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How Does Domain Name System (DNS) Resolver Works?

A DNS resolver converts text that humans can understand into numbers that computers can understand. Specifically, it converts Uniform Resource Locators, or, in other words, Internet addresses as used by humans, into IP addresses as used by computers.

Why do you need a DNS Resolver?

You can think of a DNS resolver as being a centralized contact database that can be accessed by any computer on the network. Without a DNS resolver, every computer on the network would need its own address book and this would create a huge drain on resources.

DNS and Security Benefits

DNS was invented in 1983. As a reminder, this was before the modern Internet even existed. What would become the Internet was still, essentially, an academic network where digital security was not really a consideration.

Today, by contrast, security is very much consideration (or should be). Anyone responsible for managing a network has to be clear about the various security issues posed by Domain Name System and what to do about them. Here is some guidance.

DNS Resolver

The main threats related to DNS

The various threats related to DNS can generally be grouped into one of three main types. These are data theft, traffic hijacking, and DDoS attacks.

Data theft

In principle, the best remedy against Domain Name System is used to enable data theft is to implement DNSSEC, ideally along with HTTPS. Unfortunately, this isn’t necessarily as easy as it sounds. In practice, your best approach is usually to encrypt sensitive data, which is recommended anyway. You might also want to use a VPN.

Traffic hijacking

The easiest way to tell for sure if you’ve been DNS hijacked is to try pinging a non-existent internal IP address. If you get the right answer then all is well. If, however, the address is resolved, then you’ve probably been DNS hijacked. You’ll probably find the source of the problem is malware on your router. As you’ve probably guessed, the solution is to remove the malware and the preventative measure is to take steps to stop malware getting on your router again.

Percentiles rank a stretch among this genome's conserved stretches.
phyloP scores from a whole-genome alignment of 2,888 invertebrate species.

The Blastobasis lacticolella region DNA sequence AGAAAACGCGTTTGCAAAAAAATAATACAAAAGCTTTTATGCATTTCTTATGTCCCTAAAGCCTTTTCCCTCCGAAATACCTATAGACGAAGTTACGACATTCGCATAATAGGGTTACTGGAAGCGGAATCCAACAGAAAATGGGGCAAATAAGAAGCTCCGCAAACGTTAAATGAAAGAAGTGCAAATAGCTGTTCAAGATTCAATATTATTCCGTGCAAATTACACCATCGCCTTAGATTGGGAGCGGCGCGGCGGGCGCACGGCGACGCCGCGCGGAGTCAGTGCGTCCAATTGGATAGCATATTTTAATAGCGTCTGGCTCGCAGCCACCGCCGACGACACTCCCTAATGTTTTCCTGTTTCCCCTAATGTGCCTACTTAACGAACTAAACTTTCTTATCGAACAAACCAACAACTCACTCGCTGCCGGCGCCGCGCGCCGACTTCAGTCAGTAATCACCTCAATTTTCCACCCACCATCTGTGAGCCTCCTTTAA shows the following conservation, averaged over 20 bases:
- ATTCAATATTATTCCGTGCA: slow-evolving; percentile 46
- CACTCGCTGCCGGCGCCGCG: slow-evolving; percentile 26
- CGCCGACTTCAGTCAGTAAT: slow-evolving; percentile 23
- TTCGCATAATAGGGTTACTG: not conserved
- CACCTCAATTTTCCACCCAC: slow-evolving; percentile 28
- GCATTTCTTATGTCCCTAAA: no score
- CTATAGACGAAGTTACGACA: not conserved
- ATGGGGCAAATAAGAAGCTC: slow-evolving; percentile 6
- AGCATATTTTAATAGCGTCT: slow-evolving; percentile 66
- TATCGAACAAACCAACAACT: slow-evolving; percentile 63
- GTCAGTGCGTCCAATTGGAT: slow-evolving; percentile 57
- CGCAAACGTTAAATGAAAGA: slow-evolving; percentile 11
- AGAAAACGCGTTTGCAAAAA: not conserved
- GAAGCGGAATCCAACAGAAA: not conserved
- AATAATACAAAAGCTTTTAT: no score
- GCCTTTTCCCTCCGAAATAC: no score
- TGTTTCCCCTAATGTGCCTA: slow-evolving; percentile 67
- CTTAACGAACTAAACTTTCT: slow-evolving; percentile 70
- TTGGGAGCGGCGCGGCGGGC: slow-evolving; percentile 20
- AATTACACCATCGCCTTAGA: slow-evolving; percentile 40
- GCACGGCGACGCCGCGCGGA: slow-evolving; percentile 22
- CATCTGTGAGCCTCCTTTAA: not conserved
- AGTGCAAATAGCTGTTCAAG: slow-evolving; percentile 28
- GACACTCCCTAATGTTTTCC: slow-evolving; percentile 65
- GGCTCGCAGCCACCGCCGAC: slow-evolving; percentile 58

DDoS attacks

Just saying the words “DDoS attacks” will probably raise a sigh from cybersecurity professionals. They are one of the biggest headaches in network security. The bad news is that it’s virtually impossible to prevent them. The good news is that they are, or should be, relatively straightforward to manage.

Understanding DDoS attacks

The key point to note about DDoS attacks is that they come in two main forms. Infrastructure-level DDoS attacks are totally overt. They simply throw as much firepower as they can at a website in the hope that they can cause it to crash.

Application-level DDoS attacks, by contrast, are much more subtle. They target one or more high-value areas of a website, such as a login page or the payment page, and aim to send just enough extra traffic to slow it down to the point where it becomes unusable but not enough to make it easy to detect and remedy the attack.

An effective anti-DDoS strategy has to include measures against both of these DDoS attack strategies. Fortunately, there are a few key steps you can take to protect your websites against both infrastructure-level DDoS attacks and application-level DDoS attacks. These are as follows.

Buy as much bandwidth as you can afford

There are all kinds of good reasons for having as much bandwidth as you can afford. One of them is that it offers effective protection against both kinds of DDoS attacks. Basically, the more bandwidth you have, the harder cyberattackers have to work to take down your server. This means you have longer to work out what is going on and put a stop to it.

Ping your server regularly

Similar logic applies here. Undertaking regular ping tests means that you will be alerted at the early stages of a problem. This maximizes the time you have to resolve it before it goes critical. Combining regular ping testing with a generous bandwidth allocation can make life much harder for DDoS attackers and hence much easier for you (and your customers).

Configure your firewall appropriately

The main purpose of a firewall is to monitor traffic (incoming and outgoing) but it can also be used to filter traffic. It’s worth taking the time to fine-tune your firewall’s settings not just to blacklist traffic known to be malicious but also to whitelist traffic known to be safe - like the bots used by search engines. This can make it harder to conduct DDoS attacks and easier to resolve them.

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